Aunt Jemima (Read 203 times)

aletheuo137

Aunt Jemima
« on: July 08, 2024, 07:45:15 AM »
The branding of the syrup was a tribute to this woman’s gifts and talents. Now future generations will not even know this beautiful woman existed. What a shame. The world knew her as “Aunt Jemima”, but her given name was Nancy Green and she was a true American success story. She was born a slave in 1834 Montgomery County, KY. and became a wealthy superstar in the advertising world, as its first living trademark. Green was 56 years old when she was selected as spokesperson for a new ready-mixed, self-rising pancake flour and made her debut in 1893 at a fair and exposition in Chicago. She demonstrated the pancake mix served thousands of pancakes, and became an immediate star. She was a good storyteller, her personality was warm and appealing, and her showmanship was exceptional. Her exhibition booth drew so many people that special security personnel were assigned to keep the crowds moving. Nancy Green was signed to a lifetime contract, traveled on promotional tours all over the country, and was extremely well paid. Her financial freedom and stature as a national spokesperson enabled her to become a leading advocate against poverty and in favor of equal rights for all Americans. She maintained her job until she died in 1923, at age 89. This was a remarkable woman, and sadly she has been ERASED by politics. I wanted you to know and remind you in this cancel culture period.
Credit to the respective owner

Sent from my moto g power (2021) using Tapatalk

astroboy

Re: Aunt Jemima
« Reply #1 on: July 08, 2024, 09:05:38 AM »
The story of a successful woman of color who made it back in the day before BLM, race baiters etc.,
needed to be canceled. Removing this woman from the brand while hiding behind the banner of
racial equality is typical of the left.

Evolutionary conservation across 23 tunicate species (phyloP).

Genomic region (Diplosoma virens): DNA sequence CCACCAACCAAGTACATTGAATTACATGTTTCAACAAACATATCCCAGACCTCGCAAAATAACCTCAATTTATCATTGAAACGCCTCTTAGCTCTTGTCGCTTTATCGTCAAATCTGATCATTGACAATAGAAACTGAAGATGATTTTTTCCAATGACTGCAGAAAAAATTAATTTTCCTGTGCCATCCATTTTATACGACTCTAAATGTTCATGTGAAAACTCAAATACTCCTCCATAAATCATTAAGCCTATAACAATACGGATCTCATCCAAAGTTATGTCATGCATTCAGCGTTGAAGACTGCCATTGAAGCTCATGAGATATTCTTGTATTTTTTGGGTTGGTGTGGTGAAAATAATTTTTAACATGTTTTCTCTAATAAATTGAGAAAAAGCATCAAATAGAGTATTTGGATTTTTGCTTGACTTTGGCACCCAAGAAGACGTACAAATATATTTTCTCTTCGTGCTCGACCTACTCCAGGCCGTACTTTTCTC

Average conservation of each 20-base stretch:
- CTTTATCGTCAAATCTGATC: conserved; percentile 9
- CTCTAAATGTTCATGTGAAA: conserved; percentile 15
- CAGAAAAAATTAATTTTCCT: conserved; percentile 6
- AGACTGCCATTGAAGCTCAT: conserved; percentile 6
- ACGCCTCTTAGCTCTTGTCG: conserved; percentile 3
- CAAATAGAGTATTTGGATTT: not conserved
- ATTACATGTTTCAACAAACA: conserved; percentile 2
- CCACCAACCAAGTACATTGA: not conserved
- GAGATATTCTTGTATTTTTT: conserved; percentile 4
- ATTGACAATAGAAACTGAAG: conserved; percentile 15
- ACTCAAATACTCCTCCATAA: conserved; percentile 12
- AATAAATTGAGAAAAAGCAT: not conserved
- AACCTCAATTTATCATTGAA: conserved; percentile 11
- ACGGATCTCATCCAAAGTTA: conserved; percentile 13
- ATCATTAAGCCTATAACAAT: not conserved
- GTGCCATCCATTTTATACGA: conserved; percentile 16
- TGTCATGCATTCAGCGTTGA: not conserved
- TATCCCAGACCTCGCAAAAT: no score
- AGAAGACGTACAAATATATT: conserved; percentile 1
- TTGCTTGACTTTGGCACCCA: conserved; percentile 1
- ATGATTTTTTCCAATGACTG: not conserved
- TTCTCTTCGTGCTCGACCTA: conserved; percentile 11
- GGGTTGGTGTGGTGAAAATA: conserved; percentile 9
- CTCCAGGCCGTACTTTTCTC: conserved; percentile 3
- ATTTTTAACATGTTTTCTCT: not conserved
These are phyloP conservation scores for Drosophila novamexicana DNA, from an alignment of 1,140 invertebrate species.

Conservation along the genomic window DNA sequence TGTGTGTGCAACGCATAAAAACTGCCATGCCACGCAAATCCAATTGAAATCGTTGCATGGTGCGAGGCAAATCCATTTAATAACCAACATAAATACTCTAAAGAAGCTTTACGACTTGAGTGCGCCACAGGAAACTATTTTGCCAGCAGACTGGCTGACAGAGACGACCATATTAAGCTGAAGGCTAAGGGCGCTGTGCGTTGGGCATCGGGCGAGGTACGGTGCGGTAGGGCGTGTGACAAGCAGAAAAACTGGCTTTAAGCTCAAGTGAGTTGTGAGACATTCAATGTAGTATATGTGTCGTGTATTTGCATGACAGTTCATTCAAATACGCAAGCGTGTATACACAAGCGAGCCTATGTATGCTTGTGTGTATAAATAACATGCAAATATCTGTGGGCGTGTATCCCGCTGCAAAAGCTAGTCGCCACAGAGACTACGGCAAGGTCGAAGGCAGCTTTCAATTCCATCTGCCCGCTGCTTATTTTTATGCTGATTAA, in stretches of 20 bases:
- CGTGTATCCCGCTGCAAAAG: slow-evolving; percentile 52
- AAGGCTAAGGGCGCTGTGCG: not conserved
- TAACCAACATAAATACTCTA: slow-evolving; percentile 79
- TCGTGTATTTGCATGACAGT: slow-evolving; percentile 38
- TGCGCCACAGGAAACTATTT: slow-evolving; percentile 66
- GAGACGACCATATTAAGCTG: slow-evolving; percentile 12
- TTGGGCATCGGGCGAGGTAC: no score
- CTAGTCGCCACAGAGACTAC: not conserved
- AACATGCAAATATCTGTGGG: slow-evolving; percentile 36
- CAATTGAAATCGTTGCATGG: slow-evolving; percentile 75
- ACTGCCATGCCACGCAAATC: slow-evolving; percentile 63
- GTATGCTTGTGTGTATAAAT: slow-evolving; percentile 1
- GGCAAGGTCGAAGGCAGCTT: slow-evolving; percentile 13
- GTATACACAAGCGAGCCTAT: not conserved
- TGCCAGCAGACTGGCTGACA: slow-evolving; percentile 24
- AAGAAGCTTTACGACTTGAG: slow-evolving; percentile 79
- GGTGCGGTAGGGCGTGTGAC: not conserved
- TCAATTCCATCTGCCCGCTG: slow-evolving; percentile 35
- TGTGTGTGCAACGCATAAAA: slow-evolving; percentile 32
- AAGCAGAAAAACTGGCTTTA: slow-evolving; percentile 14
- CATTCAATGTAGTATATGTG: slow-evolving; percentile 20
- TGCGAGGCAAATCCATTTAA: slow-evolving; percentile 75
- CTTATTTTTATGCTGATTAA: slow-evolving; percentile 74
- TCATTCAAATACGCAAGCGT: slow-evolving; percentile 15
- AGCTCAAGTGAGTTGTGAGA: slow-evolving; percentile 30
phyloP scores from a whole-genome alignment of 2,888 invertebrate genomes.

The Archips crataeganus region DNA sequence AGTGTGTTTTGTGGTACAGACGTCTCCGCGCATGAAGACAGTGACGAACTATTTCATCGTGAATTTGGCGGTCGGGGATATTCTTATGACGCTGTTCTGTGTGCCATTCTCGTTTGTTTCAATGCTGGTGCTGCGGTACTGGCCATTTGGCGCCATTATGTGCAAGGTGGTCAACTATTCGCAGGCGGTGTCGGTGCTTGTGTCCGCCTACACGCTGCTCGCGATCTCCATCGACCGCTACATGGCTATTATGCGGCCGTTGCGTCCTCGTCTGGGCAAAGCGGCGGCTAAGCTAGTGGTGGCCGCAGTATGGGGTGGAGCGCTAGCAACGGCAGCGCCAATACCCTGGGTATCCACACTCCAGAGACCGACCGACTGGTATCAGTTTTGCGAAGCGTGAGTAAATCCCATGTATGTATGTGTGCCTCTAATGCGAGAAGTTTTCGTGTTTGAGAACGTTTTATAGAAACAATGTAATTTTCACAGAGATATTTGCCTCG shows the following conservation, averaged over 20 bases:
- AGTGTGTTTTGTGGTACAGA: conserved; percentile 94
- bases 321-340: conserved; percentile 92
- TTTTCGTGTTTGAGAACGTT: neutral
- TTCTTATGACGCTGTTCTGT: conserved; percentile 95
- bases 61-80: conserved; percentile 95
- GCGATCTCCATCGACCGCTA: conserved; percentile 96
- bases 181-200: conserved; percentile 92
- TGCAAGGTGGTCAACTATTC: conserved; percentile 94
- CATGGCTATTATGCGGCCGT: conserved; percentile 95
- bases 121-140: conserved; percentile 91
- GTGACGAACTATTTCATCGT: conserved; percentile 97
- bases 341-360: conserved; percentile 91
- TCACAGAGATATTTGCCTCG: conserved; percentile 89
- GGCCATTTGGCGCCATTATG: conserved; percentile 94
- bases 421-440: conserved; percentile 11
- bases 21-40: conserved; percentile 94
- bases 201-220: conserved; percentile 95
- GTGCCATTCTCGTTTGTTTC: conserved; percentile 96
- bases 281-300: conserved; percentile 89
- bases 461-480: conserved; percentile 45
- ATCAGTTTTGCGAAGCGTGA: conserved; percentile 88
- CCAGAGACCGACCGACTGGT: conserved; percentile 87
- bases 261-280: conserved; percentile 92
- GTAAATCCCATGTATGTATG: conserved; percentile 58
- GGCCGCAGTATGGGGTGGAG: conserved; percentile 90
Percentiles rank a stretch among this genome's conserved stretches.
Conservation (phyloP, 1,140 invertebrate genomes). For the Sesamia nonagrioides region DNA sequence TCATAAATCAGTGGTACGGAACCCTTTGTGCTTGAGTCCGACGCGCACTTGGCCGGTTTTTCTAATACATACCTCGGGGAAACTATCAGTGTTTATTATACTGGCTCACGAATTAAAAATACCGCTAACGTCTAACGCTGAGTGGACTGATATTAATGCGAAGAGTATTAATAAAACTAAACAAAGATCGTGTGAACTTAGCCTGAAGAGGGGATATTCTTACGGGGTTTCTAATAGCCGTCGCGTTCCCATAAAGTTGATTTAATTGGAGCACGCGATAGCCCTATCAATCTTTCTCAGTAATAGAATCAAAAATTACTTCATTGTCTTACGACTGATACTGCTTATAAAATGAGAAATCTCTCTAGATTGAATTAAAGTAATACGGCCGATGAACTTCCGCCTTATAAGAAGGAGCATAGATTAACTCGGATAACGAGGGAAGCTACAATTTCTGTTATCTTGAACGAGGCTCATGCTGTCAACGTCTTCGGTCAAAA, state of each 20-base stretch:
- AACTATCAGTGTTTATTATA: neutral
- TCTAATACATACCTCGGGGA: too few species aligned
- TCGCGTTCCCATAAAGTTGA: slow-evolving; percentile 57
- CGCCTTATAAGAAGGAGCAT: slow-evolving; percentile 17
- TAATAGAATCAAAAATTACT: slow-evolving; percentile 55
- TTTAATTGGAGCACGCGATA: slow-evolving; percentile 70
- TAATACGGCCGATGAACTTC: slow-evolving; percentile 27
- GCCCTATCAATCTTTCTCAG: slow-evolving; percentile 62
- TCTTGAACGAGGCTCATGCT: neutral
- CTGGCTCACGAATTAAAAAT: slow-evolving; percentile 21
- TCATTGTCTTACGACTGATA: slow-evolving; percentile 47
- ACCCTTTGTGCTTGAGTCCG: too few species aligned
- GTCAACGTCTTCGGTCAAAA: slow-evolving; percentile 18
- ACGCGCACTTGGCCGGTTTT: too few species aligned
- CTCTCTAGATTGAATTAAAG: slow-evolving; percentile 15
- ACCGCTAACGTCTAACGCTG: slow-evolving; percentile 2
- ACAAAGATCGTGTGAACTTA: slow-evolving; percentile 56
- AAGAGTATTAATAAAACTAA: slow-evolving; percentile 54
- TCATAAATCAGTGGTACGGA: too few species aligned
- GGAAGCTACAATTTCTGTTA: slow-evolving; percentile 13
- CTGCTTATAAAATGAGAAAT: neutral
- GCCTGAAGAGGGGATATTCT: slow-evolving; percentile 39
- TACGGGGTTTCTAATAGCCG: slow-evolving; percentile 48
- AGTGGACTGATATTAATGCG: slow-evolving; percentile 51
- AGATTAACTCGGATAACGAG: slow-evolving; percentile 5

oldfart

Re: Aunt Jemima
« Reply #2 on: July 08, 2024, 09:06:31 AM »
Excellent reminder that you should strive to learn and remember people and events of the past. In this way you are less likely to make mistakes in all aspects of your life.

What, Me Worry?

Flapp_Jackson

Re: Aunt Jemima
« Reply #3 on: July 08, 2024, 11:46:56 AM »
Today's race-focused morons are not interested in history even during Black History Month.

They are interested in the what they can force upon society as reparations, special rights and government tax-funded programs today and for the future.

Aunt Jemima is a story of success and rising above her situation and position in a time when Blacks were not pandered to for votes.

She is a symbol of individual strength, talent and perseverance, not one of victimhood.  Her story doesn't exemplify the attitudes of todays minorities and the people who pretend to want to help them -- you know, because Blacks can't even find the DMV or use the Internet to get an ID card to show when voting.
"How can you diagnose someone with an obsessive-compulsive disorder
and then act as though I had some choice about barging in?"
-- Melvin Udall

QUIETShooter

Re: Aunt Jemima
« Reply #4 on: July 09, 2024, 03:34:05 PM »
So sad how things has come to be.  Most people understand that mistakes will be made.  As long as efforts are made to not repeat the same mistakes and strive to be better in all aspects that we do.

There was a time when everyone understood this.

I bet Nancy Green never saw colors.  Only forgiveness and opportunity for success to those who are willing to work for it.

Yes, she was a victim of slavery.  But I'd bet she never was one to cry me a river.  She was the type to overcome and prove wrong those who wanted to put her down.





Sometimes you gotta know when to save your bullets.